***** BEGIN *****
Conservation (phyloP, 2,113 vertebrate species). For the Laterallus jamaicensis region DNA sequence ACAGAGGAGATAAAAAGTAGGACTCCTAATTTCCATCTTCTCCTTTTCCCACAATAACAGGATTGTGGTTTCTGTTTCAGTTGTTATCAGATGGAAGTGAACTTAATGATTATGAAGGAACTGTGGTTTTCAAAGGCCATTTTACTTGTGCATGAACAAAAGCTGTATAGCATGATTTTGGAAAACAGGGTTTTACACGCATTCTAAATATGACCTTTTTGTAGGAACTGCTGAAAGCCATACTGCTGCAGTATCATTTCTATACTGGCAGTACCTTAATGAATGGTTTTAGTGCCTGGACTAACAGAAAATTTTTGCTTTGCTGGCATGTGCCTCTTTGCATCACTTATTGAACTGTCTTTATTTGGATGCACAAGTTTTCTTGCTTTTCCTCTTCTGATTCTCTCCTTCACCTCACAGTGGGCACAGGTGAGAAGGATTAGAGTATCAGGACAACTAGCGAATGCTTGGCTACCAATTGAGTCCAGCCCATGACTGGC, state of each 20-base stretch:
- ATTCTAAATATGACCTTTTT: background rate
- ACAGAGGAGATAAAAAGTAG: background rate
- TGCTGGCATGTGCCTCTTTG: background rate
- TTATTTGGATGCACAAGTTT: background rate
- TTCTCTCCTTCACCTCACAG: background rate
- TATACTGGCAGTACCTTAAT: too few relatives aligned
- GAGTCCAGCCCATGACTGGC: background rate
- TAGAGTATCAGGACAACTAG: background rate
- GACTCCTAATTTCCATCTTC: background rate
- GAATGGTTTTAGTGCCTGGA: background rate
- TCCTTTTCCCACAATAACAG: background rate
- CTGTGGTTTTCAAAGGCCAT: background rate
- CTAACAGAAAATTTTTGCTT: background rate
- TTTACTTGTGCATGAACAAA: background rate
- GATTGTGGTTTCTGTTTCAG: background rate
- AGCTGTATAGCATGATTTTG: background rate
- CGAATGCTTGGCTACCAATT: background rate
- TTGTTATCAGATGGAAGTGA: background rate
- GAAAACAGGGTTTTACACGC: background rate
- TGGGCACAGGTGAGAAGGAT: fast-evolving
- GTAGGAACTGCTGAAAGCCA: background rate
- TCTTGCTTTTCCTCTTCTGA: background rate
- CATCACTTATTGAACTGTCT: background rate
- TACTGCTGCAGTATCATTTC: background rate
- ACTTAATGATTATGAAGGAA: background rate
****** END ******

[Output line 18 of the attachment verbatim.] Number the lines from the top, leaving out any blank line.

- CGAATGCTTGGCTACCAATT: background rate